Where Goes the Housing Ladder? Residential Mobility and Housing Tenure Outcomes Among Canadian Households

  • Author / Creator
    Severson Mason, Meryn A.
  • Canada has a highly tenure-discriminatory housing system where ownership has been privileged and supported in policy while renting has been discouraged and disinvested, contributing to widening social and economic inequality based on housing tenure. Residential mobility, or moving homes, is a key mechanism of change in housing outcomes both in our individual lives and in the housing market. However, despite the key role of housing in patterns of inequality and the importance of residential mobility in achieving housing outcomes, the relationship between residential mobility and housing is underexplored in Canada. This thesis seeks to explore the unequal relationship between mobility experiences and housing tenure outcomes for Canadian households. Drawing from broader life course theory and specifically from the housing transitions framework, I use new data from the 2018 Canadian Housing Survey in a series of descriptive figures and multinomial regression models to explore how residential mobility patterns differ across housing tenure; how past tenure and mobility experiences are associated with current tenure outcomes; and how this relationship differs across income quintiles, age groups, and differences in health status.
    I highlight the discrepancy between the normative and idealized conceptualization of the housing ladder that underpins Canadian housing policy and the reality of households’ housing and mobility experiences. While there was a clustering of more positive and controlled mobility experiences and owned tenures and more negative and involuntary mobility experiences and rental tenures, there were also differences based on the presence of a mortgage or renting in social and affordable housing. The results reinforce the housing and mobility process as a contributor and reflection of growing inequality between owners and renters, but also within owners based on mortgage status – which is particularly important in light of rising interest rates and increasing risks in the housing market. The results also highlight how income, age, and health status mediates the relationship between past tenure and mobility experiences and current tenure, with households who face more structural constraints having a different choice set than households who face fewer structural constraints. This has important repercussions considering how housing and mobility contribute to processes of cumulative advantage and disadvantage. Housing and mobility experiences accumulate across the life course, enabling and constraining future opportunities. Further, the relationship between housing and mobility is produced by the tenure discriminatory housing system, and not inherent to the behaviour of owners and renters, nor to housing tenure itself, and thus can be changed. I suggest several policy implications, overall suggesting that Canadian housing policy should seek to enable choice in the housing and mobility relationship – both the choice to move or to stay and the choice of where and how to live – both of which aligns with a more tenure equal housing system.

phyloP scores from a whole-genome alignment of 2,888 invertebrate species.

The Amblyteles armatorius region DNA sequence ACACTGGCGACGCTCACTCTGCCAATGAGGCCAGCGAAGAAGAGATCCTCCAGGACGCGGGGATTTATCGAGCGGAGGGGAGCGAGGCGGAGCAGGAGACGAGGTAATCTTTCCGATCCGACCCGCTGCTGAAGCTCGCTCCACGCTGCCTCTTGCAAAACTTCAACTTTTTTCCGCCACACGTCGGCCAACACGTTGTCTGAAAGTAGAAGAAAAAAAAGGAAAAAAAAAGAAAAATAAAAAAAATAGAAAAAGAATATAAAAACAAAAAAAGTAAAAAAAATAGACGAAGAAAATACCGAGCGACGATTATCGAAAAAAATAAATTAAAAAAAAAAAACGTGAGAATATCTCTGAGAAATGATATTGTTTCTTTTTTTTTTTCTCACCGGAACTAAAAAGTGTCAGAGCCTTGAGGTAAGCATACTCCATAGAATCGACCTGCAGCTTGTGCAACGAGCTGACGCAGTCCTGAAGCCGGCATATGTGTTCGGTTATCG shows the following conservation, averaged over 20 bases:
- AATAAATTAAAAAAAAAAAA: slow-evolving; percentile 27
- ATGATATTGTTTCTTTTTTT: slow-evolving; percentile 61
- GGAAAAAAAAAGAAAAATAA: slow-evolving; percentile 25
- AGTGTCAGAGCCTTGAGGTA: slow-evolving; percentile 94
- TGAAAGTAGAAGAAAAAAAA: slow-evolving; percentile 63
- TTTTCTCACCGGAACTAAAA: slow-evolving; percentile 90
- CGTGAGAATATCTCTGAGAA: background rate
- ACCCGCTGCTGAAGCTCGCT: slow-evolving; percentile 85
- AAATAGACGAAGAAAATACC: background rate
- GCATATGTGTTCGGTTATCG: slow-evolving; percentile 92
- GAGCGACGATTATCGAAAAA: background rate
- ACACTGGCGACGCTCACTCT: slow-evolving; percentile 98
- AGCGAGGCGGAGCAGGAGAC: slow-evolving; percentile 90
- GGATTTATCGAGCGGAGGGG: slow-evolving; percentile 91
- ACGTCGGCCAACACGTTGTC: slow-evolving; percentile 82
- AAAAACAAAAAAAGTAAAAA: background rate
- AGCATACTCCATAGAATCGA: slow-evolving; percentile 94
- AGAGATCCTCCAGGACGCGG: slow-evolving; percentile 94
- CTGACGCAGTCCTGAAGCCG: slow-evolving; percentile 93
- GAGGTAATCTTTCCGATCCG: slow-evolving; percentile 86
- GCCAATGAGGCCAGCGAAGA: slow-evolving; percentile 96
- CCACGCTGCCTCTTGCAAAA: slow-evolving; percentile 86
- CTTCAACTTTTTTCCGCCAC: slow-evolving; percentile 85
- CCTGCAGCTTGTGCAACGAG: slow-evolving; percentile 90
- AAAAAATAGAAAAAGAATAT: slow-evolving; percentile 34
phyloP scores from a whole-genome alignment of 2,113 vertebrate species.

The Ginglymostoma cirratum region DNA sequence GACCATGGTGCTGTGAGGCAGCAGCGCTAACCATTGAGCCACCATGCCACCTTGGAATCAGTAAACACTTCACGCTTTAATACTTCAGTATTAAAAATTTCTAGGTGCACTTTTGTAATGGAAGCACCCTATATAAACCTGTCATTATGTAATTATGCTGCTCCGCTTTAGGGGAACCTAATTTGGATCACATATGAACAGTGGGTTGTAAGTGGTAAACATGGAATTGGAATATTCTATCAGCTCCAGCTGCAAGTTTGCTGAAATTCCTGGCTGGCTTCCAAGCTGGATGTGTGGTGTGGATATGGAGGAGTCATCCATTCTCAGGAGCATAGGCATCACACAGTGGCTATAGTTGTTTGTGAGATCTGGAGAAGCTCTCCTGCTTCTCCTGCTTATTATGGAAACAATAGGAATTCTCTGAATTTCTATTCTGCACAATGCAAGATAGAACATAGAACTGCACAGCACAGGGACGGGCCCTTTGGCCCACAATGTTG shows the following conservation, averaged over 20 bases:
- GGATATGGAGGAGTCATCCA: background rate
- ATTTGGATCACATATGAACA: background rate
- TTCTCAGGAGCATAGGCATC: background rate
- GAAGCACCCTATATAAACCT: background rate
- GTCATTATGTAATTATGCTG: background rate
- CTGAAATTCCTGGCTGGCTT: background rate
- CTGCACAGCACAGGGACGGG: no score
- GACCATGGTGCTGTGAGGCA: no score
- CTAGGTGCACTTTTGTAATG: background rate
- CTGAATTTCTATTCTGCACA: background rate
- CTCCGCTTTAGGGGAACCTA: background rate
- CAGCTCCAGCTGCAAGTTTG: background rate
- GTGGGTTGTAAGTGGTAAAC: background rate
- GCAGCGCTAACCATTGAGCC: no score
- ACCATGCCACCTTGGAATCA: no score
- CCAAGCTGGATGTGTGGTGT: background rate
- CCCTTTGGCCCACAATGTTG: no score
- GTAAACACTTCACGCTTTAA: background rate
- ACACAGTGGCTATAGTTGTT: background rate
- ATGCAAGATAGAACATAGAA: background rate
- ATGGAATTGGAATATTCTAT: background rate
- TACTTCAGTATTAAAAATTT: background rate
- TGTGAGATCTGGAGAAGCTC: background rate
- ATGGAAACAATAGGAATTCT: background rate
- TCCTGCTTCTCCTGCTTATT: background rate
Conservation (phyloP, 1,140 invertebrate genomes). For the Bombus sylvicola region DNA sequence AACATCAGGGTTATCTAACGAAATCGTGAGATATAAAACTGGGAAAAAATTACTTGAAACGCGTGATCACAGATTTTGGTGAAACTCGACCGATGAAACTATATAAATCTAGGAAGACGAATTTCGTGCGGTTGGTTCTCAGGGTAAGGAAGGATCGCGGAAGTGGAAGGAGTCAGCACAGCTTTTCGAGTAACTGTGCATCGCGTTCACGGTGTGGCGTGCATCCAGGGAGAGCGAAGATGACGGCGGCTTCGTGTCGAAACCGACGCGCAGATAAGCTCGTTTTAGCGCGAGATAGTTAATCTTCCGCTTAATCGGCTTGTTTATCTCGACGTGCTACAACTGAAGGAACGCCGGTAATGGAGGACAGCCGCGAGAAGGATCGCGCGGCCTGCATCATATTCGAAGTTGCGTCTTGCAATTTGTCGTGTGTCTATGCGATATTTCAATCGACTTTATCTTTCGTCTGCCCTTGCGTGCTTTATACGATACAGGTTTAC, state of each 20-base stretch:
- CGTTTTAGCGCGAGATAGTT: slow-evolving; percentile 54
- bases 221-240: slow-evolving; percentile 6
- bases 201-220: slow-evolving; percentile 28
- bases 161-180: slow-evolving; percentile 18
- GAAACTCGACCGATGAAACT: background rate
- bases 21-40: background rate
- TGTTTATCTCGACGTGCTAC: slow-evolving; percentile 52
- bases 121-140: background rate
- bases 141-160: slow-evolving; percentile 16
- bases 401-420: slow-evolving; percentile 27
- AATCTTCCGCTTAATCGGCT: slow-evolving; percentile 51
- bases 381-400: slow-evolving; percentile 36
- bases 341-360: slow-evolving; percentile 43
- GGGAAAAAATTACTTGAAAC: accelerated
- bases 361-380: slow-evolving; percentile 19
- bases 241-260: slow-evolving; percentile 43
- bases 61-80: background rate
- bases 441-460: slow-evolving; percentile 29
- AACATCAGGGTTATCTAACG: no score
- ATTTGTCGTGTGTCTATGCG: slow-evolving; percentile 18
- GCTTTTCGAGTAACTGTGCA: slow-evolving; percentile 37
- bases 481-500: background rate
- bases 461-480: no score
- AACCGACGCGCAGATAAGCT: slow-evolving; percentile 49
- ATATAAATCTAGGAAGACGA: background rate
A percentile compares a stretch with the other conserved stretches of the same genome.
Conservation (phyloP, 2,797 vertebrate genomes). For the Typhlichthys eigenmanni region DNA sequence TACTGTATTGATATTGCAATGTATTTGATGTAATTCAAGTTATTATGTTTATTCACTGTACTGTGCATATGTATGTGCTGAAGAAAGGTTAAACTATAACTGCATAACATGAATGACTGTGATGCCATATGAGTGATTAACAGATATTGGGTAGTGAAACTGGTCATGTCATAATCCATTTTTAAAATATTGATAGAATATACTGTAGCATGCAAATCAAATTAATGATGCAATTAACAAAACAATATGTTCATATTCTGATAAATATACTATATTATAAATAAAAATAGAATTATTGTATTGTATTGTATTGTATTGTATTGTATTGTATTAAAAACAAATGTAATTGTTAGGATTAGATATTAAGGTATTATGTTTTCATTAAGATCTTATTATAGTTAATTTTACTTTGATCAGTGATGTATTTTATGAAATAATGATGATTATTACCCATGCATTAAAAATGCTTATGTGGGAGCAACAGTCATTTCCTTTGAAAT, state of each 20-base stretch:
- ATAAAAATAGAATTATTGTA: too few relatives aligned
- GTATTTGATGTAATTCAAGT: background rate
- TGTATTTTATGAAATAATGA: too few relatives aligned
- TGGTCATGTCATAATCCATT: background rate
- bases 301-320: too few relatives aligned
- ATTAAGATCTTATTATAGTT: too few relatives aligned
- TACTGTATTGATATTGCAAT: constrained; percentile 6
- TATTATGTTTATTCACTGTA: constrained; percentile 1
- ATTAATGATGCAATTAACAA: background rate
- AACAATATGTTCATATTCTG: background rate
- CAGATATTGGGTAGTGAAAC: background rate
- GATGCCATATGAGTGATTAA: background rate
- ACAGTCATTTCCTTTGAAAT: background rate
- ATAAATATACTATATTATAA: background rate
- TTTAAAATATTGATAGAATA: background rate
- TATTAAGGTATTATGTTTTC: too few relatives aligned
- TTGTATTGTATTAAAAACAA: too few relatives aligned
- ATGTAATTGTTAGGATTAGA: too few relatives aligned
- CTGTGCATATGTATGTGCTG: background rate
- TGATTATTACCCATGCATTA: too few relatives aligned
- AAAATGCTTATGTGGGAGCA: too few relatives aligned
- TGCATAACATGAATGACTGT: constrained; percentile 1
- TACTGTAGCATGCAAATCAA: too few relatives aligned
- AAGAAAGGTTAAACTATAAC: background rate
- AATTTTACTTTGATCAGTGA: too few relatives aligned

• Subjects / Keywords
  • Graduation date
    Fall 2023
  • Type of Item
  • Degree
    Master of Arts
  • DOI
  • License
    This thesis is made available by the University of Alberta Libraries with permission of the copyright owner solely for non-commercial purposes. This thesis, or any portion thereof, may not otherwise be copied or reproduced without the written consent of the copyright owner, except to the extent permitted by Canadian copyright law.